• Human Rights Watch urges end to impunity in war-torn nation
  • Anti-crime unit seen executing civilians in broad daylight

Central African Republic police summarily executed at least 18 people, some in the presence of bystanders in broad daylight, Human Rights Watch said, in the latest report detailing serious abuses in the war-torn country.

Members of the Central Office for the Repression of Banditry, a special unit mainly active in the capital, Bangui, executed robbery suspects and dumped their bodies in a river, the New York-based advocacy group said in a report, citing witnesses. One of the victims was a 14-year-old boy who was taken to a field and shot in the throat, according to the report. The killings took place over a period from April 2015 to March this year.

The head of the police unit was replaced by decree this month. The government, which took over in April from a transitional leadership, didn’t give a reason for his dismissal in the decree read on state radio.

“We’ve to some extent inherited this complicated situation from our predecessors,” Interior Minister Jean Serge Bokassa said by phone from Bangui. “It’s difficult to give our standpoint just on the basis of a report, but I can say that we wish justice to shed light on the allegations.”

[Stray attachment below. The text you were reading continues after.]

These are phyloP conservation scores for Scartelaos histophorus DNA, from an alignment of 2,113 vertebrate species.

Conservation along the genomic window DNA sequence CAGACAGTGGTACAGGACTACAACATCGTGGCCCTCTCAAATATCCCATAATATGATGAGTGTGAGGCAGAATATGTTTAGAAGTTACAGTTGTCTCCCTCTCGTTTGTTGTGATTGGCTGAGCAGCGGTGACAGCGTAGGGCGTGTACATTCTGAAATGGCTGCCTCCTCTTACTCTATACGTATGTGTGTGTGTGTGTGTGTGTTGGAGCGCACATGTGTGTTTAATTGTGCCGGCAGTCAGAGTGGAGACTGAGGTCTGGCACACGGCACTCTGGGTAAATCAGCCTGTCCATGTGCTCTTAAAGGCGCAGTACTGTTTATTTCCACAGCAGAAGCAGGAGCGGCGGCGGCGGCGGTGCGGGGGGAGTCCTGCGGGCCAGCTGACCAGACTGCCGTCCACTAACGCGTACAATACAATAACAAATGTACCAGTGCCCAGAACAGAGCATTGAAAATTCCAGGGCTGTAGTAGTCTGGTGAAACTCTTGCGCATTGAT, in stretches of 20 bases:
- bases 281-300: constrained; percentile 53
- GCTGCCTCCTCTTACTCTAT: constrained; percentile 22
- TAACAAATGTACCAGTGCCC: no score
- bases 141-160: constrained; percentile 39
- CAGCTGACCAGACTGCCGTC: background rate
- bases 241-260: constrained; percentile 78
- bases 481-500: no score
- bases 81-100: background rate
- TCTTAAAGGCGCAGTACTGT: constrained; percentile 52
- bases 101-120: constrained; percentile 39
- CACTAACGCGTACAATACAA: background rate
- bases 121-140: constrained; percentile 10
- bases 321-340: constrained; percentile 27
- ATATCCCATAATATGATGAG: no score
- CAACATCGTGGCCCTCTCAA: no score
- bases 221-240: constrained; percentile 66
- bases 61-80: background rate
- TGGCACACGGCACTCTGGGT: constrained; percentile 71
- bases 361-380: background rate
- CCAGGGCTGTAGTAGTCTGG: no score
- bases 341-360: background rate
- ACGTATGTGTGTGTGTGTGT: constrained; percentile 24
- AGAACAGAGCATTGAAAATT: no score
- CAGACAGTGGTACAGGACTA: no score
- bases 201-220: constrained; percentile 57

Sexual Abuse

“The new government, with international support, made the right decision” by removing the director, Lewis Mudge, a researcher at Human Rights Watch, said in the report. “Now it needs to show the Central African people that even ‘untouchable’ commanders will be held to account.”

Rights groups have repeatedly urged authorities in the country to bring perpetrators of serious abuses to justice. Thousands died in sectarian violence triggered by the ouster of President Francois Bozize in 2013. Most state institutions collapsed in the wake of the coup, which led to a proliferation of armed groups roaming the countryside.

The impunity has extended to French and African peacekeepers who’ve been accused of committing rape. The United Nations is investigating allegations that troops abused more than 100 girls in the Central African Republic, while Human Rights Watch this month accused UN soldiers from the Republic of Congo of killing civilians and militia members.

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